The explosion of gastro pub grub wouldn’t be worth its weight in gravy without the low brow diners that built the foundation that sustains our love of comfort foods. And while I share The Food Network’s enthusiasm for Guy Fieri’s Diners, Drive-Ins and Dives, but I couldn’t help but notice that the Monday installment of Triple D Goes Hawaiian missed Maui completely.
Perhaps Fieri’s production company couldn’t fork out the dough for inter-island flights. In any case, since Fieri is apparently too high maka-maka for our little greasy spoons, I’ve taken the liberty of highlighting a few of Kahului’s finest dives to make up for triple D’s loss. (Note: I specifically left out Wailuku and other parts of the island for a later installment.)
* * *
312 Alamaha St., Kahului
You’ve probably driven by Jack’s Inn lots of times without ever stopping. Its location is super low-pro, sandwiched between Ace Hardware and Iwado Realty on Alamaha Street in the heart of Kahului’s industrial area. Its unassuming mirrored doors look like you could be entering an office but once inside you know you’ve come to the right place for ono banana pancakes, tasty loco moco and the fried rice special. Take a seat where you can.
The good food doesn’t stop with their breakfast eggs and bacon either; there are omelettes, a miso special, sandwiches, burgers and beef stew. If you want lunch, they start serving it at 5am and breakfast service lasts until they close at 2pm. Everything is really reasonably priced, averaging around $6 for a simple breakfast.
Be sure to check their specials board, which are packed with extras. Peach pancakes, kim chee hamburger steak and fried akule were just some of the extra goodies on the board the last time I visited. Oh, and when you’re pau, pay at the counter with cash because your plastic isn’t welcome here.
* * *
97 S. Wakea Ave., Kahului
The menu says they’ve been serving the greater Central Maui area since 1968. This Wakea Street landmark is next to the Ohana gas station and right behind the Queen Ka‘ahumanu Center. If you want something fancier you’re in the wrong place because Sheik’s hasn’t changed a whole lot in their 45 years and won’t anytime soon. The diner has plenty of old school charm with their linoleum tables, booths, vinyl chairs and louvered windows.
Some say their pancakes are better than Tasty Crust, but everyone agrees their saimin and fried chicken is the bomb. Their kitchen has plenty of options to please the whole family, and feeding them won’t break the bank here.
For instance, there’s the cheeseburger deluxe. It’s a simple handmade beef patty with American cheese, soft white bun, lettuce, tomato and onion for just $3.90. In fact, most of their 18 sandwiches are priced under $4.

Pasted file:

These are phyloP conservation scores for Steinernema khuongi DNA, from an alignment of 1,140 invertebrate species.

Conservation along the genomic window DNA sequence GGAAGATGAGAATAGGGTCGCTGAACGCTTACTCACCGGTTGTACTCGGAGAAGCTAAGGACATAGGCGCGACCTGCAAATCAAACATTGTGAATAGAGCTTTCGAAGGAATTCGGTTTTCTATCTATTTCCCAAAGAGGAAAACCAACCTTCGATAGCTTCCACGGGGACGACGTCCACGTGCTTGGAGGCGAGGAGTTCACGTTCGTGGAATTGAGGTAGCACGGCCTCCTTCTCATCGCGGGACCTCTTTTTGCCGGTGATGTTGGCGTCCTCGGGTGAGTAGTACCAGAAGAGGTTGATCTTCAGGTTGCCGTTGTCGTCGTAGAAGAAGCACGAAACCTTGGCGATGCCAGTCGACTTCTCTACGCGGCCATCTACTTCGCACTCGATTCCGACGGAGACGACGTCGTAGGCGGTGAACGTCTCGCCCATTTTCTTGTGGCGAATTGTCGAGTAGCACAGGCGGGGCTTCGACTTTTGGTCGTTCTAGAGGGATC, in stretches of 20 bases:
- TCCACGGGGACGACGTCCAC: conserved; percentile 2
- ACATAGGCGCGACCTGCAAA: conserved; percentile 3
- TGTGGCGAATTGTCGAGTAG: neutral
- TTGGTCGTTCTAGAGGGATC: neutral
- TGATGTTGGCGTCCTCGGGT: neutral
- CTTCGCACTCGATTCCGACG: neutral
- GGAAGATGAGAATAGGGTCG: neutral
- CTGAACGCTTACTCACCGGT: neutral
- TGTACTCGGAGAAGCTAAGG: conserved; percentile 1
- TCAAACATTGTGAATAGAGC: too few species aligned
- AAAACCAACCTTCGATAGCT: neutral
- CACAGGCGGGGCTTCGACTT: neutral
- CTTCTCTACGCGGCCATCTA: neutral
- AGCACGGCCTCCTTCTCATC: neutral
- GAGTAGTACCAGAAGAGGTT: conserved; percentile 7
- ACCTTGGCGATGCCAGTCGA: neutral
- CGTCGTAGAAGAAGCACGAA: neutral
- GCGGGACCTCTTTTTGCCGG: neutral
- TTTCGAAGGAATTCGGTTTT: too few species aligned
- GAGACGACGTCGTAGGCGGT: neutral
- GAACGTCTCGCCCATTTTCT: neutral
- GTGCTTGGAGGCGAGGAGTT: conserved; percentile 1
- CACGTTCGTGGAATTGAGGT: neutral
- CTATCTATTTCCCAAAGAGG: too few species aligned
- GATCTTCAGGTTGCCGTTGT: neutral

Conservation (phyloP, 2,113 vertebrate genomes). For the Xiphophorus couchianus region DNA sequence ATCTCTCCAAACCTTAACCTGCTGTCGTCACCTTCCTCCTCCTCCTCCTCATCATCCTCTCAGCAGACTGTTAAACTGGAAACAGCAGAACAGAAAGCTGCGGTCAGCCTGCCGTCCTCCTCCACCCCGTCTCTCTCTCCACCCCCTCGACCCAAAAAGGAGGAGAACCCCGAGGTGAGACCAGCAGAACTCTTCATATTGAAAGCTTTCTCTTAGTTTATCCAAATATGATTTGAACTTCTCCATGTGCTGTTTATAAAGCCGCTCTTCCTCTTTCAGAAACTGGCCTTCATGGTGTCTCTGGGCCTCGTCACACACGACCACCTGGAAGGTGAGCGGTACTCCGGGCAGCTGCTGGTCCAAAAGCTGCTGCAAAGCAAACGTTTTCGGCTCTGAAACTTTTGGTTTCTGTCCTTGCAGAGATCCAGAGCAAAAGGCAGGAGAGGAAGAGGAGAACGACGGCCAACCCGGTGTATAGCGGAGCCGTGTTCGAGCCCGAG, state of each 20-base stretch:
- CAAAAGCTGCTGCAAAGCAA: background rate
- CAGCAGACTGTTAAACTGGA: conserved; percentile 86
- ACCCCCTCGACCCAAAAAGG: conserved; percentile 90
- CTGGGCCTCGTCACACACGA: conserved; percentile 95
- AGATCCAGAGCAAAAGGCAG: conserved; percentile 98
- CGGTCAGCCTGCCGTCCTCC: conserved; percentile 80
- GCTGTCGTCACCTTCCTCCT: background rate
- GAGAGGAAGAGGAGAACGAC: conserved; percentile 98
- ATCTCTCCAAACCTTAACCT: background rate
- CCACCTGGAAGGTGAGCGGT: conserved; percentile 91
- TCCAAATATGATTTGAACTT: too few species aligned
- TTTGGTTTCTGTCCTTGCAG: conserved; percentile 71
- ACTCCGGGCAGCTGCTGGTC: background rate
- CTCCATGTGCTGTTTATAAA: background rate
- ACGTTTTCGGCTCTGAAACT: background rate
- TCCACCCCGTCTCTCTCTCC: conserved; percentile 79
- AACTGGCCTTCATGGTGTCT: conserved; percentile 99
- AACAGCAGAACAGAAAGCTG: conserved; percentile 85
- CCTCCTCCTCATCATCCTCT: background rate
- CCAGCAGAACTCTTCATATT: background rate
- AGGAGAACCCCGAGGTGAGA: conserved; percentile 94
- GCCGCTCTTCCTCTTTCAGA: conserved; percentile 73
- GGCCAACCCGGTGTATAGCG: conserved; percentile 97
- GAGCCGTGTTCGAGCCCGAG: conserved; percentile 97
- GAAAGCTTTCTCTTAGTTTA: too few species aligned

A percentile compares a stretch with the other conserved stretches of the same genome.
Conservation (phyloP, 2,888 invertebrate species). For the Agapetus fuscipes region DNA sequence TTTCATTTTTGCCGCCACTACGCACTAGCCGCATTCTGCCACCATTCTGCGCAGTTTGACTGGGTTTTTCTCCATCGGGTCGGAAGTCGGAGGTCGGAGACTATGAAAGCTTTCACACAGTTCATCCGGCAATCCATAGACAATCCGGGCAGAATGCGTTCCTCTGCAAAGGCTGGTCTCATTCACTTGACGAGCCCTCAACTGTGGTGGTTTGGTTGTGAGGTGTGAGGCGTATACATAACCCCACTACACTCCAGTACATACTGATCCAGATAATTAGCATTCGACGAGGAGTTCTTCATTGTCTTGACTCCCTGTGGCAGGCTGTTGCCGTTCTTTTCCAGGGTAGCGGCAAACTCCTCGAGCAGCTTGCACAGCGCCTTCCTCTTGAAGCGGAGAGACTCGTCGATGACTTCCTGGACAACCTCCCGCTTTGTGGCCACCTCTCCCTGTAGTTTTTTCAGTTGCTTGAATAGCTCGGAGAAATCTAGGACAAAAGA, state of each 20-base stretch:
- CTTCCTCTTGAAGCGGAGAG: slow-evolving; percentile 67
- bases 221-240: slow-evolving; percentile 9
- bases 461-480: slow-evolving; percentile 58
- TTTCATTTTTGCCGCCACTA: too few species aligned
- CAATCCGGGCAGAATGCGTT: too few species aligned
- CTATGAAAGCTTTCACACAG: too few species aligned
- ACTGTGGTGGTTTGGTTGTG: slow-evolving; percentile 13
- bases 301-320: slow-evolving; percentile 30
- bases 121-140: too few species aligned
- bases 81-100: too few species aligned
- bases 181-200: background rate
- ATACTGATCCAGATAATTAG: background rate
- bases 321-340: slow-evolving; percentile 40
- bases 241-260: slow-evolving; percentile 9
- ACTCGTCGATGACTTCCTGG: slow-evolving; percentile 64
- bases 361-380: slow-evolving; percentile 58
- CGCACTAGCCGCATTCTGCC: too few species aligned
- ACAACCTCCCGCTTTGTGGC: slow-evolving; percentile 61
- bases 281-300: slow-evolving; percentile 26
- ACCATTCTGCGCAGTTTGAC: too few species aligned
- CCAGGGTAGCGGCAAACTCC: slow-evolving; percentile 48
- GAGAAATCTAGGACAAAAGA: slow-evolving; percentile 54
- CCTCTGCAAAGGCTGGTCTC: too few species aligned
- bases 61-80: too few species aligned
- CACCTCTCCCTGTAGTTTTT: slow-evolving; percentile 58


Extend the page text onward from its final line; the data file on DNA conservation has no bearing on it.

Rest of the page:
The pile of fried rice is huge–Sheik’s menu boasts four scoops rice on that plate, which costs $9 and includes plenty of Spam and bacon along with veggies and egg. The gravy-topped and very meaty pork sandwich, served with mashed potato from their “special sandwich” selection, is also very popular and costs just $6.50.
Granted, Sheik’s isn’t the kind of spot where you experiment much with the menu but my recent visit yielded a try of their breaded teriyaki. It’s much as described in the name, where you take the familiar thinly sliced and sweetly marinated teriyaki, then bread the steak and pan fry it. Their version comes piled high with two scoops rice and one mac salad. The steak has a nice crisp texture from the breading and plenty of sweet soy flavor.
Sheik’s still has a fountain section–a nod to their 1960s roots–and their orange freeze is legendary. They also offer root beer floats and milkshakes for $4.25. And like Jack’s, this is a cash-only joint.
* * *
180 Wakea Ave., Kahului
Technically not a greasy spoon, Oyaku Tei is one of the last ohana Okazu type spots left in Kahului still offering great local breakfasts. The breakfast bento costs about $7 and is packed with teriyaki, Spam, Portuguese sausage, herbed omelette, hot dog, rice, furikake, and house-pickled daikon. It’s basically just grab and go.
The menu is mainly in Japanese, but the breakfasts include American basics and local foods like French toast, eggs, meat and a croissant sandwich, all priced between $6 and $7. With the Spam musubi, they sandwich a piece of Spam between a pressed loaf of rice and blanket it in seaweed for just $1.75. They also sell their housemade namasu, pickled mango and kim chee.
The dining room is really cozy, like eating at tutu’s house. Just settle in with your food, or take it to go. Sometimes I even share a table.
Their burger is excellent: Maui Cattle Company beef seasoned their way with a plain white bun that’s grilled to order. A plain burger costs $1.95 and adding cheese, lettuce, tomato and onion raises the price to $2.75.
You can pick up lunch anytime, and they open at 6am. The misoyaki butterfish sells out quickly so don’t be afraid to grab one at breakfast. Unlike many diners they also take credit cards and, on rare occasions, other forms of currency. I recently tried to pass a Fun Factory token here as a quarter, but the ladies just laughed and said their grandkids would happily take it.